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SINGAPORE (Reuters) - Asian stocks advanced on Thursday, but oil futures hovered near a 10-month low hit overnight on concerns over a supply glut and falling demand.
European stocks were mixed with financial spreadbetter CMC Markets expecting Britain's FTSE 100 to open up 0.1 percent, Germany's DAX to be little changed and France's CAC 40 to start the day down 0.1 percent. All three closed in negative territory on Wednesday.
MSCI's broadest index of Asia-Pacific shares outside Japan climbed 0.7 percent.
Japan's Nikkei rose almost 0.1 percent. Shares in auto air bag-maker Takata Corp plunged 50 percent as they exchanged hands for the first time since sources said last week it was preparing to file for bankruptcy.
South Korea's KOSPI added 0.3 percent, while Australian shares jumped 1 percent. Taiwan shares hit a 27-year high.
Chinese shares added to gains made on Wednesday after MSCI included mainland shares in its emerging market indexes. The blue-chip index rose 1.3 percent. Hong Kong's Hang Seng climbed 0.5 percent.
Crude oil was subdued as investors' doubts that OPEC-led output cuts would dent a three-year glut offset data showing a drop in U.S. inventories.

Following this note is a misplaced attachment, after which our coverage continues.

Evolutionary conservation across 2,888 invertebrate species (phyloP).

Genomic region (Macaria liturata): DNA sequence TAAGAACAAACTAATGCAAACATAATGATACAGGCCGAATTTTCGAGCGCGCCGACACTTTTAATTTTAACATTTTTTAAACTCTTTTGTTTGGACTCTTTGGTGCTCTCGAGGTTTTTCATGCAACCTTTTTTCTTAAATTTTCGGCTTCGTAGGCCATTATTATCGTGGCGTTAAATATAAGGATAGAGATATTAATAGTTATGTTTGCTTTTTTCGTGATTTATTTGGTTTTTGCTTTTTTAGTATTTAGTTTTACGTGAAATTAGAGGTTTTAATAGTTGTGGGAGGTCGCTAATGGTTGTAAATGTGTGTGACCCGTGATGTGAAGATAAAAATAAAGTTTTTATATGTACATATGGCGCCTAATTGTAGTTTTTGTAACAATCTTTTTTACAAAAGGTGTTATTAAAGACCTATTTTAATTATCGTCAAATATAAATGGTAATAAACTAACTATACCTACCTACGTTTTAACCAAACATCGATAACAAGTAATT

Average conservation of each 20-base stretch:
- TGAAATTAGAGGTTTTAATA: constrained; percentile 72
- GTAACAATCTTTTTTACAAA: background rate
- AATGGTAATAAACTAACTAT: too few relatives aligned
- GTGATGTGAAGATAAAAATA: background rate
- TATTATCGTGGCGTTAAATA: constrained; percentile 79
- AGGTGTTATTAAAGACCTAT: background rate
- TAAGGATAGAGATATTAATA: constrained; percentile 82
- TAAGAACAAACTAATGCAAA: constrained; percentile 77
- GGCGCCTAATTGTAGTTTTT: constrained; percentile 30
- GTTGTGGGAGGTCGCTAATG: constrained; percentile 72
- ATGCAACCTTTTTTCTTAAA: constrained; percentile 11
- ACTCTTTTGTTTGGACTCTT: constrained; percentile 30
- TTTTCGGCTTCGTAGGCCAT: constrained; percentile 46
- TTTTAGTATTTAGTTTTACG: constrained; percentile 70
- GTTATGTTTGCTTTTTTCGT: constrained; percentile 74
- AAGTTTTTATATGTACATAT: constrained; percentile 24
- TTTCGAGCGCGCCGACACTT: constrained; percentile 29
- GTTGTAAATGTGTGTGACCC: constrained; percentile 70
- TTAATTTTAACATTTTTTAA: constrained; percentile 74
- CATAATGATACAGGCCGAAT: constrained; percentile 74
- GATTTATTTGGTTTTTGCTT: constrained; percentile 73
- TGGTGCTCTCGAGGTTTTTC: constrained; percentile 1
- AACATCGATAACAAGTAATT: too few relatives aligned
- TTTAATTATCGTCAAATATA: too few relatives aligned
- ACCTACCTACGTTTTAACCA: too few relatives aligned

"The time for contrarian trades in oil is fast approaching, but I would want to see some stability in price and the technicals start to become more convincing," said Chris Weston, chief market strategist at IG in Melbourne.
U.S. crude futures slipped almost 0.1 percent, or 3 cents, to $42.50 a barrel. They closed down 1.6 percent on Wednesday after touching their lowest level since August.
Global benchmark Brent lost 0.1 percent, or 5 cents, to $44.77. It closed down 2.6 percent on Wednesday after touching a seven-month low.
The resulting decline in oil shares hit Wall Street overnight.
The Dow Jones Industrial Average closed down 0.3 percent, while the S&P 500 was slightly lower. Nasdaq bucked the trend to end up 0.7 percent, lifted by biotech stocks.[.N]
Financial stocks also contributed to losses on Wall Street, driven lower by a drop in the Treasury yield curve to its flattest in almost a decade, as investors tried to reconcile a hawkish Federal Reserve with deteriorating inflation measures.
Boston Fed President Eric Rosengren and Fed Vice Chair Stanley Fischer suggested they are concerned less about raising rates too fast or too high than about keeping them too low for too long.
The yield curve between five-year notes and 30-year bonds flattened to 95 basis points, the narrowest since December 2007, on Thursday.
The dollar eased, falling 0.2 percent to 111.145 yen.
The dollar index was about 0.1 percent lower at 97.487, extending Wednesday's 0.2 percent loss.
The New Zealand dollar gained 0.5 percent to $0.7257 after the central bank left its interest rate unchanged at a record low as expected and reiterated it would remain steady for a while.
Sterling was steady at $1.2674, holding Wednesday's 0.3 percent gain on comments by the Bank of England's chief economist that he was likely to vote for an interest rate hike this year. Until now, he has been seen as largely supportive of keeping rates low.
The euro was flat at $1.117, after Wednesday's 0.3 percent gain.
The weaker dollar lifted spot gold 0.5 percent to $1,252.80 an ounce.
Reporting by Nichola Saminather; additional reporting by Karen Brettell; Editing by Kim Coghill and Jacqueline Wong